morning bell: the dance of love, life and light

 

‘The dance of love, life and light’ is a new series of morning bell for Trinity season  beginning tomorrow – Trinity Sunday . Ian will be pondering how the idea that God is Trinity might shape our prayer and action. Photos are from an estuary walk in South Devon on the eve of Trinity…

morning bell: the dance of love, life and light
morning bell: the dance of love, life and light

 

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morning bell: veni sancte spiritus

 

We are really looking forward to our next morning bell collaboration – a series for Pentecost beginning tonight – entitled Veni Sancte Spiritus (Come Holy Spirit) and featuring the images of film-maker and photographer Jo Dolby with words by Ian.

morning bell series for Pentecost - veni sancte spiritus
morning bell series for Pentecost – veni sancte spiritus

The Pentecost story is full of hope – but taken seriously it will leave us neither comfortable nor undisturbed. Jo takes photos of abandoned places – in the case of this series they are from an abandoned military base and an abandoned bus depot. We think that Jo’s images carry both a sense of disturbance and hope. If you want to explore the Pentecost story in the life of the early followers of the Jesus path check out the 2nd chapter of the book of the Acts of the Apostles in the New Testament.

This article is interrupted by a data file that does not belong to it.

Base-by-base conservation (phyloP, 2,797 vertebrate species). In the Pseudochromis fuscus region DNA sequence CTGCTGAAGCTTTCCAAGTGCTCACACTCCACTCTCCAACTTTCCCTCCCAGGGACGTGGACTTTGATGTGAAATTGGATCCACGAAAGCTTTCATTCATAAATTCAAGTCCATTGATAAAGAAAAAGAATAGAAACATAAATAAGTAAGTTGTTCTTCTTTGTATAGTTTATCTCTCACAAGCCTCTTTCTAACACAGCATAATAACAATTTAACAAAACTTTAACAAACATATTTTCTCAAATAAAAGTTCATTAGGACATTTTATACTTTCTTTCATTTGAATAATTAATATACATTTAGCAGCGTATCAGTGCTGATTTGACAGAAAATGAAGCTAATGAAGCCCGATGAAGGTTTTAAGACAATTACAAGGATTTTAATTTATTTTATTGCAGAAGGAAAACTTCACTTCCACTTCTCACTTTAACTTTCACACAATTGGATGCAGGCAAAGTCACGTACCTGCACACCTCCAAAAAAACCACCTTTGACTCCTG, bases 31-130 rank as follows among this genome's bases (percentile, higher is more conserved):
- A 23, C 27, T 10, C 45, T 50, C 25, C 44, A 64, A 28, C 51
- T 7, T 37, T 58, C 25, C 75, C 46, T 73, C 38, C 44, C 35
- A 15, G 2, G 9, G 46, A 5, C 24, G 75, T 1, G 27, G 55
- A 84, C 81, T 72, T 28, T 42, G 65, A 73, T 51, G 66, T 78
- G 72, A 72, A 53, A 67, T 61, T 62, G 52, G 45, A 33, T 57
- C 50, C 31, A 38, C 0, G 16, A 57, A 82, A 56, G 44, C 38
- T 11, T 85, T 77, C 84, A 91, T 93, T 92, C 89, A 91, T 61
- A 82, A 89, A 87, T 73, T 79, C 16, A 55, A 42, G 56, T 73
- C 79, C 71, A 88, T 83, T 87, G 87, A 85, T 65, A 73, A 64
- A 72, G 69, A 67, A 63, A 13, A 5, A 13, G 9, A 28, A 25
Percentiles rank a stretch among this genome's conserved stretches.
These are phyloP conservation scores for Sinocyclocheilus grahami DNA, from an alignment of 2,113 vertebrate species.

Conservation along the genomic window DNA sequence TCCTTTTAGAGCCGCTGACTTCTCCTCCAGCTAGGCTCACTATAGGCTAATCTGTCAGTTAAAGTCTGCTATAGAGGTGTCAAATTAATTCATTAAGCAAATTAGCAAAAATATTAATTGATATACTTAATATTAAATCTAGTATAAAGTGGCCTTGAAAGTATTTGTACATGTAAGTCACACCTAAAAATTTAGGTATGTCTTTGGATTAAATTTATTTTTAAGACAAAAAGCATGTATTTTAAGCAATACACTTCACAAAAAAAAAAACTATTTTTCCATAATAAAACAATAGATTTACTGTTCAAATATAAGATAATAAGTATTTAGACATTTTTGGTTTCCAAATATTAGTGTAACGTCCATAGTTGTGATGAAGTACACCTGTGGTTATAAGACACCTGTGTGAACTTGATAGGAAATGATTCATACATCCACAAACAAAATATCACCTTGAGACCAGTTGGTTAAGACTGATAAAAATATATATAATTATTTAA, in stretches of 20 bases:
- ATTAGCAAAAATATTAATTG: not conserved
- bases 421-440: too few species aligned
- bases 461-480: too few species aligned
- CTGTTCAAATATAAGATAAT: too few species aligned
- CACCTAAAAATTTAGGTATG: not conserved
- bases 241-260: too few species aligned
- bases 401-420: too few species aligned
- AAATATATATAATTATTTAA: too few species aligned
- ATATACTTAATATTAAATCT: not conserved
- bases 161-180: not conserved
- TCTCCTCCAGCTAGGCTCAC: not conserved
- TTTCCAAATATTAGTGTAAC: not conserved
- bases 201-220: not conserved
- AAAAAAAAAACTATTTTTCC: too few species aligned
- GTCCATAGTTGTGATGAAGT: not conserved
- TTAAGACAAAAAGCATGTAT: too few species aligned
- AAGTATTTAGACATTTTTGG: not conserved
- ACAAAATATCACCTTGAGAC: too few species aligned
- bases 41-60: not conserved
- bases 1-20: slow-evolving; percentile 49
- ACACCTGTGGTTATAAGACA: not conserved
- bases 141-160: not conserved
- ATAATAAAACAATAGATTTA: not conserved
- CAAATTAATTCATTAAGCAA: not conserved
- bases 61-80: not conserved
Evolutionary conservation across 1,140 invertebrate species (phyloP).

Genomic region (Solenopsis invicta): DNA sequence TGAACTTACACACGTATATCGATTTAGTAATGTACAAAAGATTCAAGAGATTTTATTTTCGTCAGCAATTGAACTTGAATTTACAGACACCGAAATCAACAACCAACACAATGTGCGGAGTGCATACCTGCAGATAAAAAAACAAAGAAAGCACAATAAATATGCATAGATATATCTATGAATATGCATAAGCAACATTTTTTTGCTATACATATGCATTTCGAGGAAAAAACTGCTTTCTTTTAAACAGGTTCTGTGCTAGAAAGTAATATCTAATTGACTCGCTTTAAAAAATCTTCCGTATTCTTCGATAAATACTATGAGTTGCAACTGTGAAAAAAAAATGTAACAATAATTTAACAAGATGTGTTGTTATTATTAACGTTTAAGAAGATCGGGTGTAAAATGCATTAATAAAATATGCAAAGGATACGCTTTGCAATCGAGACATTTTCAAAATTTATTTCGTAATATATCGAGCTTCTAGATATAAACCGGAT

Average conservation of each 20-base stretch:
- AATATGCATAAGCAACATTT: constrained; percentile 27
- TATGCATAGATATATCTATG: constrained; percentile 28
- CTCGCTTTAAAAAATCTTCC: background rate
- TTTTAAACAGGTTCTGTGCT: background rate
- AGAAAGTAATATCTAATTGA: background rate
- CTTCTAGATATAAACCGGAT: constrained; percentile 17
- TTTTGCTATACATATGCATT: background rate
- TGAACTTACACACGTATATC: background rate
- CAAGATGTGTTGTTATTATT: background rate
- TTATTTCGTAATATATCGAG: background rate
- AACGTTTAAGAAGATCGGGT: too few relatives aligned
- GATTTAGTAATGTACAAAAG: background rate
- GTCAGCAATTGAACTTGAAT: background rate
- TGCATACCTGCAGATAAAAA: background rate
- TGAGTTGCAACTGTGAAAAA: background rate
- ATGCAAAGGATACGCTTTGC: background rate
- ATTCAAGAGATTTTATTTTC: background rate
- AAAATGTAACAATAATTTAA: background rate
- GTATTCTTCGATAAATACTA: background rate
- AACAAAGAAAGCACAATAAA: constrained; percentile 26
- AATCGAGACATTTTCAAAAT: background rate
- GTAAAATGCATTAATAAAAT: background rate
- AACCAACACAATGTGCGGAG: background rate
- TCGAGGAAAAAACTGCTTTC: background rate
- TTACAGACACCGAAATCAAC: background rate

So, this Pentecost dare we say Veni Sancte Spiritus?

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so why Beloved?

 

So why ‘Beloved Life’? Perhaps most importantly, the name seemed to come as something of a gift. It just felt good and right and – well – gifted. Then we liked the sound of it. And it is deep within the ancient Jesus tradition that we are exploring: the relationship between Lover and Beloved is at the heart of the Song of Songs, one of the texts of the Jewish faith that shaped the wisdom and life of Jesus, inspired the Gospel writers and fired the imagination of some of the mystics we love, like St John of the Cross.

Beloved Life
Beloved Life: spiritual practices reshaping us, reshaping the world…

According to the Gospels, at the beginning of Jesus’ public life, in his baptism in the wilderness by John the Baptizer, a voice is heard from heaven calling Jesus the Beloved. This happens again on the mountain in the amazing Transfiguration story. Jesus himself uses the phrase in one of his parables. And in the early church the term Beloved began to be used to describe the followers of Jesus. And here’s the other thing – allowing ourselves to be loved is a vital step in enabling us to bring love – and goodness in all its forms – to the world. Here’s to the Beloved Life!

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